Time flies whether you're having fun or simply trying to work out
which Registry change left your system hopelessly borked, and before
you know it, Windows 3.1 is turning 30.
Windows 3.1 was more than a user interface refresh of the preceding
Windows 3.0. Arriving on April 6, 1992, and still on MS-DOS, the
operating environment brought forth support for TrueType fonts,
introduced the Windows Registry and dropped support for older silicon.
Windows 3.1 insisted on 80286 or above, finally sticking a knife in
the heart of the Real Mode that was still supported in Windows 3.0.
As well as a visual update (although nothing compared to what was
coming a few short years later with Windows 95) multimedia support was
improved and Microsoft introduced a concept called The Registry.
The Windows Registry was (and remains) a database of settings hidden
within the environment, ostensibly intended to replace or complement
the .INI configuration files scattered throughout the environment both
by Windows and applications targeting the platform. It is a handy
database, but one that has become considerably more complex in the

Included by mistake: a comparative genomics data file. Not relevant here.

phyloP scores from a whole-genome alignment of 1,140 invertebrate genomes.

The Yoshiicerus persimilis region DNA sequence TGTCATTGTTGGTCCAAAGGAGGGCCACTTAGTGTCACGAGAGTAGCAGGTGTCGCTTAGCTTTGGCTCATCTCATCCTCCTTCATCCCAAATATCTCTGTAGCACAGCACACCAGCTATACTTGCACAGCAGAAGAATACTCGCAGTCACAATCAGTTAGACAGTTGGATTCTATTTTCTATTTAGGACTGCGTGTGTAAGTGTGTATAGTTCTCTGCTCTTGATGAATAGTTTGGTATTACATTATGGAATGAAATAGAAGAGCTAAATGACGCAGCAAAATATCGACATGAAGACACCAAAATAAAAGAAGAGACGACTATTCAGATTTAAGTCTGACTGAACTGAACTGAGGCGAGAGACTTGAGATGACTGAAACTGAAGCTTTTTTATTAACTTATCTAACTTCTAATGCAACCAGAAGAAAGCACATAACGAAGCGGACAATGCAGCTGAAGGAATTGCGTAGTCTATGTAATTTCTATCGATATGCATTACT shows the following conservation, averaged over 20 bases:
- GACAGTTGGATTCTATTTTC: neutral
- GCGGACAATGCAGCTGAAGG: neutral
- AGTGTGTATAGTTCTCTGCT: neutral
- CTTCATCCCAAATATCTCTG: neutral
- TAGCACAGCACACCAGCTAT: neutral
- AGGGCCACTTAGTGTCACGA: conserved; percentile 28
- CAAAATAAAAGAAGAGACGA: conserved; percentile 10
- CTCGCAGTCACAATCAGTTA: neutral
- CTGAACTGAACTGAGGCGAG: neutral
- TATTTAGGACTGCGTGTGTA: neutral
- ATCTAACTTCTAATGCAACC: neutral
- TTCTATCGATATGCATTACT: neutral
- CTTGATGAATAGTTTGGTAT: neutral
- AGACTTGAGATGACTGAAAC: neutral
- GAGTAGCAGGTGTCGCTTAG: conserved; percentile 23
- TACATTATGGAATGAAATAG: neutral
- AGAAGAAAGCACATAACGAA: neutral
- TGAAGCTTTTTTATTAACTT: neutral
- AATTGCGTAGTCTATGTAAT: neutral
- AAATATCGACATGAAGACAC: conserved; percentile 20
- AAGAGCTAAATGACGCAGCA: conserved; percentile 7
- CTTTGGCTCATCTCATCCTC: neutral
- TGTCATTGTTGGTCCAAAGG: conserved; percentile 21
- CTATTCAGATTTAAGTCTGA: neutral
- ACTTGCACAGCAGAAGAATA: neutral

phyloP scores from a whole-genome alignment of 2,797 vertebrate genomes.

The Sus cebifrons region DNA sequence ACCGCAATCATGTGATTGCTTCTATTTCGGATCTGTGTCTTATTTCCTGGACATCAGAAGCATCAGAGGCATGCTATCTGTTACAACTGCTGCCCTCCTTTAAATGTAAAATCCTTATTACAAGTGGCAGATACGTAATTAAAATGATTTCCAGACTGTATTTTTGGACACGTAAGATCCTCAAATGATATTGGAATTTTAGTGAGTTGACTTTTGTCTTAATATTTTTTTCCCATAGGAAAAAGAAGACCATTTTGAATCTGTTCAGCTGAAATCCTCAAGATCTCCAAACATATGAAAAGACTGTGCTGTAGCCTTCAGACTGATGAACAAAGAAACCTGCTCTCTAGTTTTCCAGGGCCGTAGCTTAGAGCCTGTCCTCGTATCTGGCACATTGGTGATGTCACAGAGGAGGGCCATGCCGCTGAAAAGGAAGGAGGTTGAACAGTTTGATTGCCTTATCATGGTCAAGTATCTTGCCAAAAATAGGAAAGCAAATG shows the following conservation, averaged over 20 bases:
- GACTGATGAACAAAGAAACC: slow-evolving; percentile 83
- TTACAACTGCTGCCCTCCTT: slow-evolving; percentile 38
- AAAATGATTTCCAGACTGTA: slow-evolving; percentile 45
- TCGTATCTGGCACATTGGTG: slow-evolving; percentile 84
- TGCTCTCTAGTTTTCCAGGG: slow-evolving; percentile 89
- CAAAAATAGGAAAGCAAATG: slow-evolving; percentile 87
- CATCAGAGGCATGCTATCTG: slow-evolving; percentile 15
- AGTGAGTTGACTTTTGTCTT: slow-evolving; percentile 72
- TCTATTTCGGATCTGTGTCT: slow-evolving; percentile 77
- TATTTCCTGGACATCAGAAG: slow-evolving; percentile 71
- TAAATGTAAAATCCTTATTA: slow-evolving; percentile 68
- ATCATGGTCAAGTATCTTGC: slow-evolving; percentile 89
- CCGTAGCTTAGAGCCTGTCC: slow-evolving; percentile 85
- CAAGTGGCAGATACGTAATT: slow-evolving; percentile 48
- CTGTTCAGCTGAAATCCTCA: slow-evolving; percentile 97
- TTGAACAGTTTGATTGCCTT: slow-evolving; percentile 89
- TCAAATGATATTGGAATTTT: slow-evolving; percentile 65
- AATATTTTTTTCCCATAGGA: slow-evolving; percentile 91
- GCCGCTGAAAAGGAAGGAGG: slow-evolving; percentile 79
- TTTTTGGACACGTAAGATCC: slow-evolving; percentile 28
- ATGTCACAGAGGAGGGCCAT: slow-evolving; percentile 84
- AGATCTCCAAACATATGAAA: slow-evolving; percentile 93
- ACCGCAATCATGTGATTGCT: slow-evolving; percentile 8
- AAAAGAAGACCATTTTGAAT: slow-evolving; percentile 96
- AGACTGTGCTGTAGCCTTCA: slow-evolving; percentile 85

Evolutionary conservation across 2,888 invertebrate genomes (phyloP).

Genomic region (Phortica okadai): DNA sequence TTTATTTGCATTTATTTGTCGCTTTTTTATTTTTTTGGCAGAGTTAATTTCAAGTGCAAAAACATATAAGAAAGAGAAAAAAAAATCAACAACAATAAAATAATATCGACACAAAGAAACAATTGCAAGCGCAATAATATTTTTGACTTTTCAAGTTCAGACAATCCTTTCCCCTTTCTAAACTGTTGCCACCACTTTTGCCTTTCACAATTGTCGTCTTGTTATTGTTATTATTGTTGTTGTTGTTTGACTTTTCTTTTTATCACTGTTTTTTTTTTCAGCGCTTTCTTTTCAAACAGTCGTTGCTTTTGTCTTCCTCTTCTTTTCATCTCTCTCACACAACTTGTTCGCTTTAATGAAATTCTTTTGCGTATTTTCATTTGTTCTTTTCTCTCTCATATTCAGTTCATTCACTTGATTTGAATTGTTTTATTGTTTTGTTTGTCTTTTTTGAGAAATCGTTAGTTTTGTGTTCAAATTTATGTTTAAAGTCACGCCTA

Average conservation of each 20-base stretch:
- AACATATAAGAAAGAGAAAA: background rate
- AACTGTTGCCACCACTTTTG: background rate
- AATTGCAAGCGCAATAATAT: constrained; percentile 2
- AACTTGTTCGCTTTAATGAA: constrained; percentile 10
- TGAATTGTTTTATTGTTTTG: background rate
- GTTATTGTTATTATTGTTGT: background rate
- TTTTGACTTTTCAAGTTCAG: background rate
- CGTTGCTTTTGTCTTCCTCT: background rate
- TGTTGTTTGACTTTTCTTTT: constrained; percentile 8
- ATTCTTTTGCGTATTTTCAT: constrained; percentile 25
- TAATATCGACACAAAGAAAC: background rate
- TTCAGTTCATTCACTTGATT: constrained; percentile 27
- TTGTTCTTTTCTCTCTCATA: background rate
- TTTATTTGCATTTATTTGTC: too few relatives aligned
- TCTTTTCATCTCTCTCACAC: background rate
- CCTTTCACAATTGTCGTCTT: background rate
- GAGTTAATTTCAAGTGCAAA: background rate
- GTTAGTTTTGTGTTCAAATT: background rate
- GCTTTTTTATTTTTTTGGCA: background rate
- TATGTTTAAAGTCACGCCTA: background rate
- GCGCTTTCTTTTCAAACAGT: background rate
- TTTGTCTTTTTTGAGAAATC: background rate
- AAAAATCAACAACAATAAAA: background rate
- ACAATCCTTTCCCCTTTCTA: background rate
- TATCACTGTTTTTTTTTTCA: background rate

intervening 30 years.
Windows 3.1 also increased the maximum memory available: when running
in 386 enhanced mode, the limit was a mighty 256MB, up from the weedy
16MB of Windows 3.0 (although care needed to be take with the version
of the HIMEM.SYS driver.
The requirement to run in Standard or 386 Enhanced Mode also made
things a good deal more stable, although the elephant-on-a-traffic
cone nature of Windows perching on DOS meant there remained plenty of
opportunities for sudden crashes.
Windows 3.1 sold very well, with an appealing user interface and
consumer-friendly multimedia features. It did, however, have a
relatively short life. Networking shortcomings would be at least
partially addressed by a quick-fire succession of Windows for
Workgroups releases, taking the version number to 3.11 by 1993 and
also dropping Standard Mode. Windows 95 turned up shortly after,
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